Organised crime: theoretical considerations

Organised crime has one and only one motive, namely profit. Proper conceptualization in academia has been severely hampered by a misunderstanding of this point. The purpose of organised crime is neither violence nor power. Violence may be used and a position of power may be reached, but solely as a means of obtaining or securing revenue streams. Nor is organised crime—in its majority—ethnic or territorial in nature. It consists of often ad hoc groups, as shown as early as 1974 in the pertinent analysis of organised crime by the then Secretary-General of Interpol, Jean Nepote.[1]

Functionally, the activities of these crime groups are the protection racket (i.e. extortion), fraud, and the satisfaction of denied demand, or coercive, predatory, and market crimes. Most organised criminals obtain part of their funding from extortion of business owners and others. Likewise, they have always been involved in various fraudulent schemes, a trend that seems to increase with the opportunities offered by the cyber environment. But the most important part of their revenue-generating activities is market crimes, i.e. the satisfaction of denied demand. In this respect, organised crime can be seen as the arbitrage of borders; geographical, certainly, but not solely.[2] This explains the curious fact that organised crime needs the state, because this creates borders both between itself and other states, and also inside itself, between licit and illicit drugs, licit and illicit gambling, citizens likely to receive organ donations and those not, individuals who are citizens and those who are not.[3]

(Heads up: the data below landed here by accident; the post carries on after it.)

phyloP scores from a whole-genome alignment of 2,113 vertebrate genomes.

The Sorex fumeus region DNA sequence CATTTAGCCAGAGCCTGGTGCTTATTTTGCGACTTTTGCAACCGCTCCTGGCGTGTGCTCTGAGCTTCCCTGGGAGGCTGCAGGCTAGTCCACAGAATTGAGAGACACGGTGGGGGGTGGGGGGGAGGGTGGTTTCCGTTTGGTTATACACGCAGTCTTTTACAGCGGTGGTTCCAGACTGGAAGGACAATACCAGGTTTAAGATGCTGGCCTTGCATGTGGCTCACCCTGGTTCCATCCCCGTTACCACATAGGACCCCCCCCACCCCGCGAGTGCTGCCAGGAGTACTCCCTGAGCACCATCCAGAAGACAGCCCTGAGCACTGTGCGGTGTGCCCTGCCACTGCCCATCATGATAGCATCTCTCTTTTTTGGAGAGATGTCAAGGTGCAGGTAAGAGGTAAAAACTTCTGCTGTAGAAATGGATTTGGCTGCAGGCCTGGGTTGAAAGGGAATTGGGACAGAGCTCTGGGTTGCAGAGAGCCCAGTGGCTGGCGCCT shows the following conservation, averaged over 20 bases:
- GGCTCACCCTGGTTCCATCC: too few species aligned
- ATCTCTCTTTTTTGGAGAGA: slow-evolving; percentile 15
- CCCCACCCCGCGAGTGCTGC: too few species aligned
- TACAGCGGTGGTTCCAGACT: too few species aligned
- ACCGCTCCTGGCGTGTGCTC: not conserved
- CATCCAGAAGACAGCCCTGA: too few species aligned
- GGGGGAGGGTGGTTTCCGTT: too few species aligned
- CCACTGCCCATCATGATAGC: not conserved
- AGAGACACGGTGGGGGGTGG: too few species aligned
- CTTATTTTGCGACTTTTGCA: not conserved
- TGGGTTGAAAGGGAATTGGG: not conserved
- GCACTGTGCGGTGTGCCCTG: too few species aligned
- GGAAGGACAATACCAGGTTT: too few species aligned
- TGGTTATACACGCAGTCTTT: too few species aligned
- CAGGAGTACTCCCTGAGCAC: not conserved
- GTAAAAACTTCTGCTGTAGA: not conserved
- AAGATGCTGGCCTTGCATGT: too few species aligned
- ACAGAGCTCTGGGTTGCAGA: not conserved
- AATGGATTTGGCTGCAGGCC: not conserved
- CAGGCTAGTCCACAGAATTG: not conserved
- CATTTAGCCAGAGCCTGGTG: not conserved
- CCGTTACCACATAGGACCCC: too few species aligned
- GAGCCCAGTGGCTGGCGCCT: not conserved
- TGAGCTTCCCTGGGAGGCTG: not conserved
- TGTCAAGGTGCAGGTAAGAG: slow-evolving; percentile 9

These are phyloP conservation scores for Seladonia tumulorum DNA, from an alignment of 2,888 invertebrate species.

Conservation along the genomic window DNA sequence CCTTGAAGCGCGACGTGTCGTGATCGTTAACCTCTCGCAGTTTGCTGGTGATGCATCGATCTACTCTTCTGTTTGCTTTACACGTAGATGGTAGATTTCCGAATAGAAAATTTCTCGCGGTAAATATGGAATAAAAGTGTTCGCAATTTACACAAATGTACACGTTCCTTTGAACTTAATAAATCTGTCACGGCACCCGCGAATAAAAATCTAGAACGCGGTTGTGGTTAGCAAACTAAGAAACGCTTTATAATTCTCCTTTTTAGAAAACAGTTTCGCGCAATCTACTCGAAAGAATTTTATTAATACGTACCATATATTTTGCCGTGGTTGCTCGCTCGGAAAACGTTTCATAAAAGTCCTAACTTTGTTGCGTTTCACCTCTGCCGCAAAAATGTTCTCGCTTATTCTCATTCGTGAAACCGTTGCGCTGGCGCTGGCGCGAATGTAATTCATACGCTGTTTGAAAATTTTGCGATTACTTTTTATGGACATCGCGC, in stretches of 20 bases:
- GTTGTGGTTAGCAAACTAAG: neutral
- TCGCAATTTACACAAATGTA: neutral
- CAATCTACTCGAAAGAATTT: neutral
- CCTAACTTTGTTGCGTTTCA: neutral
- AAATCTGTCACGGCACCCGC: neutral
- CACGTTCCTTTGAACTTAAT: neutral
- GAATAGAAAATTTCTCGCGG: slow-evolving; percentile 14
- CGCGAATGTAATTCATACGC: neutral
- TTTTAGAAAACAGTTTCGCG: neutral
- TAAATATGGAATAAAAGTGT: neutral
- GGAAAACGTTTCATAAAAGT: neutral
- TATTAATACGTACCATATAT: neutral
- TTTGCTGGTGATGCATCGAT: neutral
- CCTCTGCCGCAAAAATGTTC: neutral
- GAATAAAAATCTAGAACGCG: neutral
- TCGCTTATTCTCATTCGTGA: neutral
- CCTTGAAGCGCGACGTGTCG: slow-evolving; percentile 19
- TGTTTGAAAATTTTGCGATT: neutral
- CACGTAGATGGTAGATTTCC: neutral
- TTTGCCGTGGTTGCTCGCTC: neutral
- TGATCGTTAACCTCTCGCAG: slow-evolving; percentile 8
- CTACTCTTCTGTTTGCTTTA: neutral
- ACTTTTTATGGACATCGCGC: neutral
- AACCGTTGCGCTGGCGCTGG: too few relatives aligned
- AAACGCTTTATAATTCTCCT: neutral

• [1] Jean Nepote, ‘Interpol et le crime organise’, (1974) 282 Revue Internationale de Police Criminelle(November), 230-6. For a so-called 4:3:2:1 configuration, see Frank G. Madsen, ‘Trafficking crimes’,in Barry A. K. Rider (ed.), Research Handbook on International Financial Crimes, Cheltenham,Gloucestershire, UK, Edward Elgar Publishing, 2015.
  • [2] See—for the matter of definition—Ch. 2, sections 2.1.1 and 2.3.2, and Ch. 21 of this book.
  • [3] Alexander C. Diener and Joshua Hagen, Borders, Oxford, Oxford University Press, 2012.
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